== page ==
The demo is expected to significantly impact signal processing communities by showing a novel way of sharing/collecting sensitive signals interactively and on-the-fly, featuring human-centric signal processing that matches the ICASSP 2022 theme.

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Mon, 9 May, 23:00 - 23:45 Singapore Time (UTC +8)
Mon, 9 May, 17:00 - 17:45 France Time (UTC +2)
Mon, 9 May, 15:00 - 15:45 UTC
Mon, 9 May, 11:00 - 11:45 New York Time (UTC -4)
Virtual
Gather.Town
Show & Tell

In this demo, we present task-based quantization hardware built for providing an accurate signal estimate in a multi-user wireless communication setting. Specifically, the transmitted signals from multi-users are recovered at the receiver by applying the developed task-based low-bit quantization board.

Quantization plays a critical role in digital signal processing systems, allowing the representation of a continuous-amplitude signal using a finite number of bits. However, for high-dimensional input signals such as those in multi-user MIMO systems, accurately representing these signals requires a large number of quantization bits, causing severe cost, power consumption, and memory burden. To address this challenge, we recently proposed a task-based quantization approach that guarantees the recovery of high-dimensional signals from a low-bit representation by accounting for the underlying task in the design of the quantizer [1]. A tailored analog precoder is designed to properly pre-process the signal prior to quantization allowing to dramatically reduce the number of bits while still allowing for signal recovery.

In this demo, we design a configurable quantization hardware, consisting of an analog combiner to reduce the input dimensionality and scalar quantizers with dynamically adjustable quantization bits. The developed hardware platform is then applied to multi-user signal recovery. Our demonstration platform consists of a 16x2 analog combiner and a configurable quantizer, including 2, 3, 4 & 12 bits quantization. Using a dedicated GUI, our demo will show that the nearly optimal performance of multi-user signal recovery can be achieved with a low-bit quantizer by accounting for the task.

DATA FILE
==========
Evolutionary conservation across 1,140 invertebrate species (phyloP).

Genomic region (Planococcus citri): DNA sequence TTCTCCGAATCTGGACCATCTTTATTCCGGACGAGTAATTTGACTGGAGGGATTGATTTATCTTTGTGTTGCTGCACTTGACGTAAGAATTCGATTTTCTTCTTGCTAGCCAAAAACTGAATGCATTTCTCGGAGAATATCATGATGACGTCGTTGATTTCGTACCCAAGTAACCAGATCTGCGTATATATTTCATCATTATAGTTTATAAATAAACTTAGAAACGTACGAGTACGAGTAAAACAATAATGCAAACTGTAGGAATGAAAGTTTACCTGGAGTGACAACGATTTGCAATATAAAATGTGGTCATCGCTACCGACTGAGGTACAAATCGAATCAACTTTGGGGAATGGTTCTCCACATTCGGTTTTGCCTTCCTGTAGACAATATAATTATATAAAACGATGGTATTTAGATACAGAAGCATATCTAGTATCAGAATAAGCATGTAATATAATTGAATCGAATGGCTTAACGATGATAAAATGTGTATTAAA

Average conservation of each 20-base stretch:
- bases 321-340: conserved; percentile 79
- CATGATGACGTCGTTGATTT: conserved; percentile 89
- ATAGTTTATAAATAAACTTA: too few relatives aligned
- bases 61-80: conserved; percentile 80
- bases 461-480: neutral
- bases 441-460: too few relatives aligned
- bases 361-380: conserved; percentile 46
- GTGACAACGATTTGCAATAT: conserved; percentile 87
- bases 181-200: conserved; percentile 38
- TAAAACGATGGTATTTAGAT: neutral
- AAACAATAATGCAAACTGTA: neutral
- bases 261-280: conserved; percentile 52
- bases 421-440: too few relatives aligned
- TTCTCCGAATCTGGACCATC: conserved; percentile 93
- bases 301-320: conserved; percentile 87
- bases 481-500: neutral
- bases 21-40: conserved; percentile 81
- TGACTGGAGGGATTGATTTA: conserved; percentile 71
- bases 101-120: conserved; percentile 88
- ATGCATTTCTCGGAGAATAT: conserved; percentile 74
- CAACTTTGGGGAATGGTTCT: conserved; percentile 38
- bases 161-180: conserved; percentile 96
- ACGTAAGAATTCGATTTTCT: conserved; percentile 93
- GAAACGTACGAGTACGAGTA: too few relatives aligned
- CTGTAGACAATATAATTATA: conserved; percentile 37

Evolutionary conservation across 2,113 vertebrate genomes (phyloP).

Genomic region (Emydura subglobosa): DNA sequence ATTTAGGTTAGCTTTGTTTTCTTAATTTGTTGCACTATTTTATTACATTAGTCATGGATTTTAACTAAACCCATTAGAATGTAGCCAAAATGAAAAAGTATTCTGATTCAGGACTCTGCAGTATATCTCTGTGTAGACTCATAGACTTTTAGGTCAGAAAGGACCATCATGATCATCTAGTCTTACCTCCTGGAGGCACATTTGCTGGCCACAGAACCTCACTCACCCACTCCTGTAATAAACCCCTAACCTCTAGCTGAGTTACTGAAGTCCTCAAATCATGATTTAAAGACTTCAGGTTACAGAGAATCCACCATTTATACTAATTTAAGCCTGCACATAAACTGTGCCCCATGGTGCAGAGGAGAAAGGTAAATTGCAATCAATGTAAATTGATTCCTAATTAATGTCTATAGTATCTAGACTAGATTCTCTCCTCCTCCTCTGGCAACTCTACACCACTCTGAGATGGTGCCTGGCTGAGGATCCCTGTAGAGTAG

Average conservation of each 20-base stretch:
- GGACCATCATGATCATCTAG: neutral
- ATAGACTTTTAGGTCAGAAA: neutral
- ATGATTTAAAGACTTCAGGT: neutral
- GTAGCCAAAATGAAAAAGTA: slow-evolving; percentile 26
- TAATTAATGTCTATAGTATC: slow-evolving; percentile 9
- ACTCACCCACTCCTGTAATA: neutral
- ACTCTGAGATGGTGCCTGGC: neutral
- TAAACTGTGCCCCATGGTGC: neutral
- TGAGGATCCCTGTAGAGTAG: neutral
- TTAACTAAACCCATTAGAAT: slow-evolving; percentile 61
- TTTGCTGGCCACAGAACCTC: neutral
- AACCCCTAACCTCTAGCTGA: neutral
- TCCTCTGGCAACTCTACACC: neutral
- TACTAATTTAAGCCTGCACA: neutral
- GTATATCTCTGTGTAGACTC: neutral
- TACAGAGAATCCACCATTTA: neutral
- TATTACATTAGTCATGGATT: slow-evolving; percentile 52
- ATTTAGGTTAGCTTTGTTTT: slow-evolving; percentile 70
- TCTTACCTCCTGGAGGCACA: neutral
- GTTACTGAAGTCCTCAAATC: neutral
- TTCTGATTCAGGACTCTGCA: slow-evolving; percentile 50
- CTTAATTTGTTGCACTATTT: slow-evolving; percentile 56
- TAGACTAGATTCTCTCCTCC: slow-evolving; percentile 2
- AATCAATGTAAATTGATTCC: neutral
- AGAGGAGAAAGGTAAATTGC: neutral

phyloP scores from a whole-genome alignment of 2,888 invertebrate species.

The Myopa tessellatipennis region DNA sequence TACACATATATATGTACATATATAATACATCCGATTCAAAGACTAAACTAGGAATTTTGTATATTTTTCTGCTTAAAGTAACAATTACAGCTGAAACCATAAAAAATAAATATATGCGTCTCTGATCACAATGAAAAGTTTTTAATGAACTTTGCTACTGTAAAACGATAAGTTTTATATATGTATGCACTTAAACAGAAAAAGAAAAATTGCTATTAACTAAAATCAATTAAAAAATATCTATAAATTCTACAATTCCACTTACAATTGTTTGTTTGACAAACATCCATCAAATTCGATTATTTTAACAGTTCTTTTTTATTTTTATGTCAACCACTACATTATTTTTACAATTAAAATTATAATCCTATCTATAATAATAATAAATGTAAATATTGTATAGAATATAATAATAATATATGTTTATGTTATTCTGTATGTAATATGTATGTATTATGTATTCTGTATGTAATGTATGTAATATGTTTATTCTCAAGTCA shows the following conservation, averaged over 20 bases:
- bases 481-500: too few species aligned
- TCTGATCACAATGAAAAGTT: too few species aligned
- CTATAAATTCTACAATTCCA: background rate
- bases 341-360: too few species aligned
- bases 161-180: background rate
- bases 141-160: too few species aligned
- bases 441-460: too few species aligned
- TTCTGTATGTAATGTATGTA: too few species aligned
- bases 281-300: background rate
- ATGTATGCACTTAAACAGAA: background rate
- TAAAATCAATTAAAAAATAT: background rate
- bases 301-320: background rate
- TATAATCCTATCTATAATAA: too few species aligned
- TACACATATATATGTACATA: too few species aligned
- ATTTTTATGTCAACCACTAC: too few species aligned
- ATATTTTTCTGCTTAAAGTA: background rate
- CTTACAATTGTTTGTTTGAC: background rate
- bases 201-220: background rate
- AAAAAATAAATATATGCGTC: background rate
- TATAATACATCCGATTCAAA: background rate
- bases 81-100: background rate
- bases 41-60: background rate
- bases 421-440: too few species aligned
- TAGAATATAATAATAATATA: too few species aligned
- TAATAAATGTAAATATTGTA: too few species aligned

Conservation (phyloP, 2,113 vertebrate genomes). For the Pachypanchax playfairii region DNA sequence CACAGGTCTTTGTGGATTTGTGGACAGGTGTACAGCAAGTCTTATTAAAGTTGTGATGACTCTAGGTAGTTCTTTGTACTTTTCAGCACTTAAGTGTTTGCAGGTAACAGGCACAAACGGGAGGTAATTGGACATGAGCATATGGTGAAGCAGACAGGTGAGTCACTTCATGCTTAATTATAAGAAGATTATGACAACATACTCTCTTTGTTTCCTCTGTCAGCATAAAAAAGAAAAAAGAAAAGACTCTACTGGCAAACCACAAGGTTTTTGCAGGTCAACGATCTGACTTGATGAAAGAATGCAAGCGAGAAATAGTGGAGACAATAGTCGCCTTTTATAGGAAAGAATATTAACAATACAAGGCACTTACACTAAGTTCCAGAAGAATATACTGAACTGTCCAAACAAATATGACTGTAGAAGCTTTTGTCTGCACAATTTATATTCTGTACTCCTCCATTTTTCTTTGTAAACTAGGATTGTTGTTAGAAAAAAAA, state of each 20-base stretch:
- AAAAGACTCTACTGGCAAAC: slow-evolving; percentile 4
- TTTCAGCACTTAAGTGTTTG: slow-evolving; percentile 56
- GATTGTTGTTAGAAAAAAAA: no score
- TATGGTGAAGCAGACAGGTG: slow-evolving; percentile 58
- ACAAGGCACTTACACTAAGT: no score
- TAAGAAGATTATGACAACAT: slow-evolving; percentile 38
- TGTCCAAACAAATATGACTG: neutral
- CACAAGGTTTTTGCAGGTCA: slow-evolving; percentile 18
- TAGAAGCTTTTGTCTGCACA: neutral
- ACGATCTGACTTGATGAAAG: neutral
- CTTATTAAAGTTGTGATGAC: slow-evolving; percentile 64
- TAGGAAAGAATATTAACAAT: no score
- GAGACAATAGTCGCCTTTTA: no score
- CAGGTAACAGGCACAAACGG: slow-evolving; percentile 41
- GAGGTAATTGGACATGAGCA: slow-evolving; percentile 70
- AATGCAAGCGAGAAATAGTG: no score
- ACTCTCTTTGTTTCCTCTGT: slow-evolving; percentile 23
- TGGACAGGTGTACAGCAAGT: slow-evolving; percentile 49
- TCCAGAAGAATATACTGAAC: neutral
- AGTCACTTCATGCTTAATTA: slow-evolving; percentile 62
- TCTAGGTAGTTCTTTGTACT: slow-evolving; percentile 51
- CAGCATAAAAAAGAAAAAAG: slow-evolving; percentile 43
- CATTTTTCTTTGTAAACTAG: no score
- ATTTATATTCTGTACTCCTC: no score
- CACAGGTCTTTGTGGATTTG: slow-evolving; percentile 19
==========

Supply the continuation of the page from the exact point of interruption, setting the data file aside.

[1] N. Shlezinger, Y. C. Eldar, and M. R. Rodrigues, “Hardware-limited task-based quantization,” IEEE Trans. Signal Process., vol. 67, no. 20, pp. 5223–5238, 2019

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Tue, 10 May, 23:00 - 23:45 Singapore Time (UTC +8)
Tue, 10 May, 17:00 - 17:45 France Time (UTC +2)
Tue, 10 May, 15:00 - 15:45 UTC
Tue, 10 May, 11:00 - 11:45 New York Time (UTC -4)
Virtual
Gather.Town
Show & Tell

You will experience the effects of broad-array binaural beamforming in real time using a hearing assistive device we have developed. The stereo input/output device consists of two pieces of earphones wired through a control box with three tactile switches. The binaural beamforming algorithm implemented in Qualcomm QCC5144, a general- purpose SoC, operates with low latency and provides a natural hearing experience for people with hearing loss as well as for people with normal hearing. Imagine you are in a restaurant enjoying a conversation with a friend or beloved one. You may have experienced difficulty in hearing in such a noisy environments. In such cases, using cues from both ears is very important for hearing. Therefore, we have developed a binaural signal processing function that preserves the information cues of both ears and incorporates them into the signal flow of a side-branch filter-bank. In addition, hearing devices such as hearing aids a severely constrained in terms of computational cost due to low latency and battery life issues. We have solved these limitations by implementing MVDR with a pre-designed fixed filter in the frequency domain. The MVDR retains the directional information of the desired sound source, but distorts the sense of direction of the interfering signal, making spatial separation from the desired source difficult. In fact, the MVDR-IC algorithm used in this system can be tuned with Interaural Coherence as a trade-off parameter, and is expected to improve the audibility by spatial separation of interfering signals. As a demonstration, the selection of the desired direction and the trade-off parameters can be handled via the smartphone application. To achieve low latency WDRC and MVDR-IC, frequency warped filter-bank and frequency domain filtering are employed. You can experience the effect with headphones by wearing our prototype hearing assistive device on the dummy head. We will also provide online participants with a video showing the effects of binaural beamforming that was taken in advance.